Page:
Mozart’s Last Castle Going for Auction

Wolfgang Amadeus Mozart is often considered the greatest musical genius to have ever lived. With over 800 works including operas, symphonies, and concertos, he defined the classical period and inspired later composers including Beethoven and Tchaikovsky. His music continues to be performed all over the world to this day.

Mozart’s final work was commissioned by Count Franz von Walsegg of Schloss Stuppach in Salzburg, present-day Austria. This historic castle, one of the few in lower Austria still in private hands, will be auctioned at Sotheby’s Concierge Auctions in New York, with bidding open to December 14. The palace was previously listed for 12 million euros. Known as “Mozart’s Last Castle” the property currently serves as a world-class performance space, including several independent businesses. The experience theatre, club salon, concert program, and castle shop are included in the property purchase. 


A child prodigy, Mozart composed his first pieces at age five and his first symphony at eight. With his family, he toured Europe performing for royalty. At only 13 years old, he was appointed court concertmaster in Salzburg in 1769 and would go on to work for various royal patrons including Emperor Joseph II before striking out on his own as an independent. In 1791, at just 35 years old, Mozart fell ill while conducting the premiere of his opera, La Clemenza di Tito, and died. His final year was a productive one, responsible for some of his best-loved works, including the opera The Magic Flute and his Requiem, which he was unable to finish before his passing. 


The castle’s rich history dates to at least 1130, with partial redesigns in the 15th and 17th centuries. In 1945, the Nazis ordered the castle blown up to prevent it from falling into Soviet hands, but the officer in charge refused and the castle survived. Its architecture reflects the different periods of its construction, with elements of medieval, Renaissance and Baroque styles. The gorgeous four-story residence is surrounded by a landscaped park with elaborate gardens and ancient trees. Inside, the historic home is appointed with priceless antiques. The castle’s 50 rooms include numerous entertainment spaces such as a cinema, two halls, formal dining rooms, and a library. The estate also includes the Renaissance-era Requiem chapel and a dungeon. Besides Mozart, other famous visitors to the castle include Napoleon Bonaparte, Franz Schubert, Pope Pius VI, Princess Isabelle von Bourbon-Parma, and Emperor Franz Stephan von Lothringen.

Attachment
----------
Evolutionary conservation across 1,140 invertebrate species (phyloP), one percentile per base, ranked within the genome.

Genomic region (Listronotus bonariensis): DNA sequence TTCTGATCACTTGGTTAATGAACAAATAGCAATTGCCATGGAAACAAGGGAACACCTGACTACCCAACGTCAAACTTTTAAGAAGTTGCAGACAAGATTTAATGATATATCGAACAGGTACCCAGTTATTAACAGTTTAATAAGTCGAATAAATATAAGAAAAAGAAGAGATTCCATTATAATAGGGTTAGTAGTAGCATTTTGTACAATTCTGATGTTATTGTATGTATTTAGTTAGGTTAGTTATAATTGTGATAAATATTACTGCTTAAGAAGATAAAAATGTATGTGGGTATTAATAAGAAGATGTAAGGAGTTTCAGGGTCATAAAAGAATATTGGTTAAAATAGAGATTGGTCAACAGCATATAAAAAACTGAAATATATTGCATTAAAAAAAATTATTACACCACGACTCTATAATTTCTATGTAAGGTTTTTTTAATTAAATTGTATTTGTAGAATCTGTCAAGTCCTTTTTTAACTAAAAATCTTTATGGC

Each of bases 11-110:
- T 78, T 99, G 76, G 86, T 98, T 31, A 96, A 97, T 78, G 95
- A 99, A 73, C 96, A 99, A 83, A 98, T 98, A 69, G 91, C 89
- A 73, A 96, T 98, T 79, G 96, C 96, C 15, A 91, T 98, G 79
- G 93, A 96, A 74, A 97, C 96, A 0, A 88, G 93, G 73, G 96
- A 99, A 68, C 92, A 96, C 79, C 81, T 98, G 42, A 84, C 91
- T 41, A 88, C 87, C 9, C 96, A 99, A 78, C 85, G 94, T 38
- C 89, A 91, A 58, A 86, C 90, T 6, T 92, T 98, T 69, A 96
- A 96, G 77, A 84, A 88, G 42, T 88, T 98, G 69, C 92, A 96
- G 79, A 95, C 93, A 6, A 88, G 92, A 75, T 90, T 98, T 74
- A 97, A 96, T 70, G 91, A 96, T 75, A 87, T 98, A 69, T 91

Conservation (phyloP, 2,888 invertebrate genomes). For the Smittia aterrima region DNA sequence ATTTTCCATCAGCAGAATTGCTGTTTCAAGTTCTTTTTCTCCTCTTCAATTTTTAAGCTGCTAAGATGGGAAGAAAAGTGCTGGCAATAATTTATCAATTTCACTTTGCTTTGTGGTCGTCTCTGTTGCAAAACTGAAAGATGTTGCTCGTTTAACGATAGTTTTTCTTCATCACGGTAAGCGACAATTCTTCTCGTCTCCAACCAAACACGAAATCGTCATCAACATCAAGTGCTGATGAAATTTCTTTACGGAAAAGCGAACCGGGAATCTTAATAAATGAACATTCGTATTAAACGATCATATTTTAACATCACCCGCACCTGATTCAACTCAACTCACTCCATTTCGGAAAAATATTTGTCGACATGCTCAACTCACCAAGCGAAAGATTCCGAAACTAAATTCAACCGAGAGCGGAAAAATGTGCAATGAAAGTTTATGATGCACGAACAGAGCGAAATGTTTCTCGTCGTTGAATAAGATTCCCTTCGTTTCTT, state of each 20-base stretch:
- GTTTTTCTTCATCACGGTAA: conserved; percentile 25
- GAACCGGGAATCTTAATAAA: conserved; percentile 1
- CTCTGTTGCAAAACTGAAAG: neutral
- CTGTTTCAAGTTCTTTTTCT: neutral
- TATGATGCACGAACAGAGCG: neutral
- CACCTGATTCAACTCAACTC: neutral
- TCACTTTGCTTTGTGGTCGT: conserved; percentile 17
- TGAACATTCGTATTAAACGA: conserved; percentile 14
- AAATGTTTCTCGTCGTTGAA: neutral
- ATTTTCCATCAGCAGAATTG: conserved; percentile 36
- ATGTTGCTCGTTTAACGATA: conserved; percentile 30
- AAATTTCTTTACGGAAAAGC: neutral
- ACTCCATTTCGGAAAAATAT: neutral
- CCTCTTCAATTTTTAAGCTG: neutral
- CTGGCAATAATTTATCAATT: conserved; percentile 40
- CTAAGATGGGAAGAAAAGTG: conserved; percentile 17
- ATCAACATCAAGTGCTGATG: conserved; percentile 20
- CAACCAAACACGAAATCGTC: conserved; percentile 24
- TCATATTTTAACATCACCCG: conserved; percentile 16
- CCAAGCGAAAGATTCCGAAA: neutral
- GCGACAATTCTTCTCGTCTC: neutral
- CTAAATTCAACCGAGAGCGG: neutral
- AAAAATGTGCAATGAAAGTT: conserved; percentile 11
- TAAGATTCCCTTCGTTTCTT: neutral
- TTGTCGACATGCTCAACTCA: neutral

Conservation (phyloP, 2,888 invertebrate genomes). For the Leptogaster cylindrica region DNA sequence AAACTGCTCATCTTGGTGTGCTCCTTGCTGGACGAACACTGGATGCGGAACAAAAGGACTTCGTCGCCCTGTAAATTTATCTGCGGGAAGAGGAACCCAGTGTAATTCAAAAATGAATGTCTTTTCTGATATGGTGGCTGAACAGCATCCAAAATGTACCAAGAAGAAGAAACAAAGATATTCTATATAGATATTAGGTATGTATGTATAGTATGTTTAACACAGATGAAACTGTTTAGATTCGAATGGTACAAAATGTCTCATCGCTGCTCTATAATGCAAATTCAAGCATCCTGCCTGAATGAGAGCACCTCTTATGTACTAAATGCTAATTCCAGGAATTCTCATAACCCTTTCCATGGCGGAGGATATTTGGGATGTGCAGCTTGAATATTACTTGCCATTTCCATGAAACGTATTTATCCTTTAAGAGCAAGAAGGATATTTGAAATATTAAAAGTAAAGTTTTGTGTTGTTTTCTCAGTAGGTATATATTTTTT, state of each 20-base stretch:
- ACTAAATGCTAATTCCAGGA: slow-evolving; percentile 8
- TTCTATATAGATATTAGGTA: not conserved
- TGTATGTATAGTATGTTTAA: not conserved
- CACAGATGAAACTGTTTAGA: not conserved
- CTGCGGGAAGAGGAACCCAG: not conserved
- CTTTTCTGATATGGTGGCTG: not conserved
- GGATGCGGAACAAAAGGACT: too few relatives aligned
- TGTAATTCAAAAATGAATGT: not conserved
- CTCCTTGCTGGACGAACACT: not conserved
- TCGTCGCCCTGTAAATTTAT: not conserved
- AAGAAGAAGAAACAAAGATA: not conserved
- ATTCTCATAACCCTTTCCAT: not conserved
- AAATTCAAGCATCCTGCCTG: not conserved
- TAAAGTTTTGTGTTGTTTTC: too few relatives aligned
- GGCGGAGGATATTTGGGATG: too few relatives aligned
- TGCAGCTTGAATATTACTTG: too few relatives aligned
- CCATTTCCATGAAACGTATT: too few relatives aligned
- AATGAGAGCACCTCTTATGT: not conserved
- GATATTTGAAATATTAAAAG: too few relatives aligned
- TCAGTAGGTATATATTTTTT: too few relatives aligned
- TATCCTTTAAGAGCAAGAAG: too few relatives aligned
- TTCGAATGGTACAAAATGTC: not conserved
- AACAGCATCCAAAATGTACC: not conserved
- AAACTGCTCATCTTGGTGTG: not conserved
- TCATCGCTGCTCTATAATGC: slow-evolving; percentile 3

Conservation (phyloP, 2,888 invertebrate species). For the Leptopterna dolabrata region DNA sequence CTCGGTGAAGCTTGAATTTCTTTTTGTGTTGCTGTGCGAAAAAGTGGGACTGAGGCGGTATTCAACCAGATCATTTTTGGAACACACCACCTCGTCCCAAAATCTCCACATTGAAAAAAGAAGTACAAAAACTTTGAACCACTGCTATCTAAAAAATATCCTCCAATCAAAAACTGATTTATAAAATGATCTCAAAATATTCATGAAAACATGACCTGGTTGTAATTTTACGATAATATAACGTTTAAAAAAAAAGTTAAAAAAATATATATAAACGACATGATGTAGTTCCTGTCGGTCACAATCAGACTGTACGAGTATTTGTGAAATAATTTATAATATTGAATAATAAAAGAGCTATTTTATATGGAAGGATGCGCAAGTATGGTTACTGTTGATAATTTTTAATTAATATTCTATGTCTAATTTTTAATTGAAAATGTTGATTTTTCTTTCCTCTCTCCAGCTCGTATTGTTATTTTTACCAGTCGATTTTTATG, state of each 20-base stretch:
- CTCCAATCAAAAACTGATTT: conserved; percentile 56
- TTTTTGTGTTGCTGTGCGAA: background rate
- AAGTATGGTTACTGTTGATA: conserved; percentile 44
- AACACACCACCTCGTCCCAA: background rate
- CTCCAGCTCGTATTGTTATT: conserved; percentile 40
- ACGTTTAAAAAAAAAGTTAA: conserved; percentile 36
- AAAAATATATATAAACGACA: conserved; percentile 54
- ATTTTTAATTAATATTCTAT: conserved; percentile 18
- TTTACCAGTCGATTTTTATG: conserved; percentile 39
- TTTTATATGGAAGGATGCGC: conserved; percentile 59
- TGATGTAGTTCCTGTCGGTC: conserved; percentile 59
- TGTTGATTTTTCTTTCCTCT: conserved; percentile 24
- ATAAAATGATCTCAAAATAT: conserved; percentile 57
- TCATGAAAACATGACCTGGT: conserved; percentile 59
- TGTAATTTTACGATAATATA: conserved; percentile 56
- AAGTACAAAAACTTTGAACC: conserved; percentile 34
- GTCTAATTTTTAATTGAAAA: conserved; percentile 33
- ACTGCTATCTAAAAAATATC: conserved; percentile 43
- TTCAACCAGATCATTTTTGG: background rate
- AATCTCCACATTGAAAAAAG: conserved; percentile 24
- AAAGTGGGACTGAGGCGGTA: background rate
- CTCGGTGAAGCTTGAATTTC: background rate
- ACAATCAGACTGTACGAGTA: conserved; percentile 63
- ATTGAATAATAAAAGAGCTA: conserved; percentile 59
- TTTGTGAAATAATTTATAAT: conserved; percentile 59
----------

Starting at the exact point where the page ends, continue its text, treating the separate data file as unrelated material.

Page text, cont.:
Schloss Stuppach is located in the small mountain town of Gloggnitz, Austria. The area offers numerous Gothic and Baroque buildings and lots of history. Conveniently placed, it is only about an hour by train or car from Vienna. Known as the “City of Music”, Vienna has a long and storied history of opera, theatre, and classical music. Mozart himself spent much of his career in the city, was married at its St. Stephen’s Cathedral, and lies buried at its Cemetery of St. Marx. His preserved apartment, a museum, and numerous monuments attest to the composer’s deep connection with Austria’s vibrant capital. 

The auction will be held by Sotheby’s Concierge Auctions. 

Photos: Thomas Meyer Photography provided by Concierge Auctions.

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